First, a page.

Oddly I think Craig was at his best since Casino Royale here. He seems to be the direct opposite of the usual Bond actor; they usually wind up moaning that the films don't give them a chance to do "Proper" acting and develop the character. Craig on the other hand, as a self confessed Sir Rog fan, has always given the impression in interviews he'd rather be shooting lasers in space and doing "I thought Christmas only came once a year" jokes.Warcry wrote:That's sort of the problem, though. The script was highly silly but nobody seems to have informed the actors or director of that fact, as they seem to have done their absolute best to take the thing 100% seriously. Craig himself is a big part of the issue, because he does a great job of making Bond a brooding, world-weary hollow shell of a secret agent but his portrayal of the man just doesn't fit in a movie where he slaloms down a mountain in a wingless plane or deploys flamethrowers from a sportscar.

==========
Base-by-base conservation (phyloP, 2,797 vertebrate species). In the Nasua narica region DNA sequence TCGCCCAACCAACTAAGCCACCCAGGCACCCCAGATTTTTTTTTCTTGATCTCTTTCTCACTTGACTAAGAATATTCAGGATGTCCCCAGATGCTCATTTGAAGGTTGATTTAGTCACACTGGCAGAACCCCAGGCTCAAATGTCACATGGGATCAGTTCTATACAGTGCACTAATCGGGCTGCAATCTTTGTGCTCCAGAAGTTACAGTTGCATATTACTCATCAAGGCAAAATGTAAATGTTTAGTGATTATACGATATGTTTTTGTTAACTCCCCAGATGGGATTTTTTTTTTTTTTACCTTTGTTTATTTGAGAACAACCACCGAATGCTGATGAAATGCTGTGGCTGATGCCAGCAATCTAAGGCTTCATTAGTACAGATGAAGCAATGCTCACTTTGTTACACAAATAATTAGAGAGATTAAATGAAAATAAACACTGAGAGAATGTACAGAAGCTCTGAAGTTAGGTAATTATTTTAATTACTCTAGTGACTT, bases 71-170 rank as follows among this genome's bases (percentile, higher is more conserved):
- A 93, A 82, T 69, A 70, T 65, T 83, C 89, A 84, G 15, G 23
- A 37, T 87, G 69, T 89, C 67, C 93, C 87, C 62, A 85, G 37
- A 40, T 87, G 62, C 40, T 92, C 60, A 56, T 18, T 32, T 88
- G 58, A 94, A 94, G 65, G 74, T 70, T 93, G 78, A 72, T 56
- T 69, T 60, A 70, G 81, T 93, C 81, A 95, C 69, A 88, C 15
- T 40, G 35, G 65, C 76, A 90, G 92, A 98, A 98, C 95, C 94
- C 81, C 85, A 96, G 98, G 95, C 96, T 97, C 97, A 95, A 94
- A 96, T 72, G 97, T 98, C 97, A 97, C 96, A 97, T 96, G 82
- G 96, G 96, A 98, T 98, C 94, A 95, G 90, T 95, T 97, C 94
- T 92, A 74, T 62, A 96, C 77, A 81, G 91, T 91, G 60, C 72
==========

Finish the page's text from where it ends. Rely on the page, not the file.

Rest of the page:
I think the tailers might actually have helped with the mixed reception by promoting it as a completely different kind of film. They made it look like it was going to be another Very Serious Bond and instead we got the most unashamedly fun one since Tomorrow Never Dies. And yeah, that and ones like Octopussy don't tend to top anyone's favourites list but they're still a great watch.
You might say that... nobody does it better.Oh, don't pretend you don't love it.
Nah, I think you're making it more convoluted than it really was. Quantum/SPECTRE (actually, let's just call it The Organisation when talking specifically about CR so as not to get confused by the subsequent retcons) definitely didn't set Bond and Vesper on Le Chiffre, Bond finds out about his involvement before the airbus bomb fails so there would have been no need for them to set a trail for him to follow because his original plan hadn't gone tits up yet.I never got the impression that Le Chiffre was a member of Quantum, though. Did they say that in QoS?